3/19. The U.S. Court of Appeals (6thCir) issued its opinion in Murray Hill Publications v. Twentieth Century Fox, a copyright infringement case involving movie screenplays. The legal issue on appeal was the analysis of substantial similarity of copyrighted works. The Appeals Court reversed the District Court's judgment for Murray Hill. This case is Murray Hill Publications, Inc. v. Twentieth Century Fox Film Corporation, U.S. Court of Appeals for the 6th Circuit, Nos. 01-2668 and 01-2721, appeals from the U.S. District Court for the Eastern District of Michigan, at Ann Arbor, D.C. No. 97-60405, Judge Marianne Battani presiding.
3/19. The Internet Corporation for Assigned Names and Numbers (ICANN) announced that it has received ten applications for new sponsored top level domains (sTLD's). See, list of applicants.
3/19. The World Intellectual Property Organization's (WIPO) Intergovernmental Committee on Intellectual Property and Genetic Resources, Traditional Knowledge and Folklore (IGC) issued a release on IP protection in traditional knowledge and folklore.
EU and Microsoft Fail to Reach Settlement
3/18. The European Union (EU) and Microsoft announced that they have failed to reach a settlement. The EU did not identify what action it may take against Microsoft.
Mario Monti, the EC Commissioner for Competition, wrote in a statement released on March 18, that "a settlement on the Microsoft case has not been possible."
"I therefore intend to propose to my colleagues in the Commission next Wednesday to adopt a decision, which has already received the unanimous backing of Member States", wrote Monti.
Monti (at right) praised the cooperation and professionalism of Microsoft's negotiators, and stated that "We made substantial progress towards resolving the problems which have arisen in the past but we were unable to agree on commitments for future conduct."
"In the end, I had do decide what was best for competition and consumers in Europe. I believe they will be better served with a decision that creates a strong precedent." He concluded that "It is essential to have a precedent which will establish clear principles for the future conduct of a company with such a strong dominant position in the market."
The U.S. Department of Justice's (DOJ) Antitrust Division stated in a release that "It is premature to speculate on the contents or substance of whatever decision, remedies, or penalties the EU may eventually decide to impose."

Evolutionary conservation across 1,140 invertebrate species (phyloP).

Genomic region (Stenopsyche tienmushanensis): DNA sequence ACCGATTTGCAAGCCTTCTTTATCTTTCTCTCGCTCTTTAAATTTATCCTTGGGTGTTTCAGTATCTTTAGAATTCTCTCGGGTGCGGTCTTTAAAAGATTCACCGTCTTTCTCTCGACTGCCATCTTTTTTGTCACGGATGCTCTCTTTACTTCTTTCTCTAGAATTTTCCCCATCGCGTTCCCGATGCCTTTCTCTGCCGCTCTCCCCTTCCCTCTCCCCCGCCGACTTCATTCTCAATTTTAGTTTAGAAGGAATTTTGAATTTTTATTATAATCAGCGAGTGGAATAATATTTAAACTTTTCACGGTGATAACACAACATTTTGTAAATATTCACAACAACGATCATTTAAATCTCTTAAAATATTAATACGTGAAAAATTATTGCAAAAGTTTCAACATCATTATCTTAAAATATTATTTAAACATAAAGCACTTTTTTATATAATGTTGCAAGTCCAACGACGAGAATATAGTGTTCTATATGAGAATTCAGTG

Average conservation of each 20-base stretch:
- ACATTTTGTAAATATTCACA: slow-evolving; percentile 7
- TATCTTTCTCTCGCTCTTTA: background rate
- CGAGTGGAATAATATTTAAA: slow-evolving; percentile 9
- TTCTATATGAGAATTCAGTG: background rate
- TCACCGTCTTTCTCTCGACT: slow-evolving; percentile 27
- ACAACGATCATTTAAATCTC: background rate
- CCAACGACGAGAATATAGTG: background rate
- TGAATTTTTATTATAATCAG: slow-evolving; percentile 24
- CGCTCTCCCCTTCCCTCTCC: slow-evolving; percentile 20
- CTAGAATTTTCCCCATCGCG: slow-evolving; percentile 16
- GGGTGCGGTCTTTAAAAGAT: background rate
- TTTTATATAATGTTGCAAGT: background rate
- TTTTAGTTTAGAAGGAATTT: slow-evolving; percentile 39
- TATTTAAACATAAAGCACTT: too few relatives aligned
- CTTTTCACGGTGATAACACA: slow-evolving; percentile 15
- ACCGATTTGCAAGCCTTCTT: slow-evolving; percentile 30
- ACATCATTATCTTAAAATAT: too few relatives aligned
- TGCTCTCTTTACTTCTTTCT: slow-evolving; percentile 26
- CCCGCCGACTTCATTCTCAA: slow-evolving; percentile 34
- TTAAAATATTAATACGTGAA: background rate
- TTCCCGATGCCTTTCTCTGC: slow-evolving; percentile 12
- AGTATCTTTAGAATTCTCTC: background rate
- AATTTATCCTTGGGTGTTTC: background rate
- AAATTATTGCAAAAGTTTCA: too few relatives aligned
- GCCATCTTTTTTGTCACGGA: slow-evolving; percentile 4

The DOJ added that the US and EU "enjoy a strong working relationship on matters relating to competition policy and have a shared interest in avoiding divergent enforcement approaches. Our cooperation with the European commission on antitrust issues will continue under the provisions of our 1991 agreement on antitrust cooperation and we will use these channels to address issues as they arise."
The DOJ added that it "will continue the work of enforcing the consent decree entered in its case against Microsoft, which in the Government's view provides the appropriate framework for marketplace competition in this important sector."
Steve Ballmer, CEO of Microsoft, stated in a release that "I believe negotiations between Microsoft and the European Commission broke down because we were unable to agree on a set of consumer driven principles on issues that might arise in the future."
Brad Smith, SVP and General Counsel of Microsoft, stated in another release that "We have to ensure that the law is not just about competitors' complaints about the impact of new features. There needs to be consideration of the needs of consumers for new innovations. Consumers must be part of the equation. Perhaps the courts will provide the clarity that is necessary to resolve these issues ... Today is just another step in what could be a long process."
Ed Black, P/CEO of the Computer & Communications Industry Association (CCIA), an interest group that complains to antitrust enforcement authorities regarding Microsoft, stated in a release that "the decision we can expect from the Commission next week will be a watershed in efforts by competition regulators to reign in the long-standing anti-competitive behavior of Microsoft. It will be a first step to restoring consumer choice and innovation in multiple markets subject to the stranglehold of a monopolist."
US Complains to WTO About PR China's Tax Preference for Domestic Producers of Integrated Circuits
3/18. The U.S. filed a complaint with the World Trade Organization (WTO) against the People's Republic of China stating that the PRC's preferential tax treatment of integrated circuits produced in the PRC is discriminatory, and a violation of the PRC's WTO obligations. See, full story.
More People Write DOJ and FCC Regarding Whether to Seek Cert in TRO Case
3/18. Legislators, state officials, and interest groups continue to write the Department of Justice (DOJ) and Federal Communications Commission (FCC) expressing their views regarding whether or not the DOJ and FCC should file a petition for writ of certiorari with the U.S. Supreme Court seeking review of the Appeals Court opinion overturning parts of the FCC's triennial review order [576 pages in PDF].
On March 2, 2004 the U.S. Court of Appeals (DCCir) issued its opinion [62 pages in PDF] in USTA v. FCC overturning key parts of the FCC's triennial review order (TRO). The opinion leaves largely untouched those portions of the TRO in which the FCC refrained from unbundling next generation broadband facilities. The opinion vacates those portions of the TRO in which the FCC delegated decision making authority to the states to make impairment findings. See, story titled "Appeals Court Overturns Key Provisions of FCC Triennial Review Order", also published in TLJ Daily E-Mail Alert No. 848, March 3, 2004.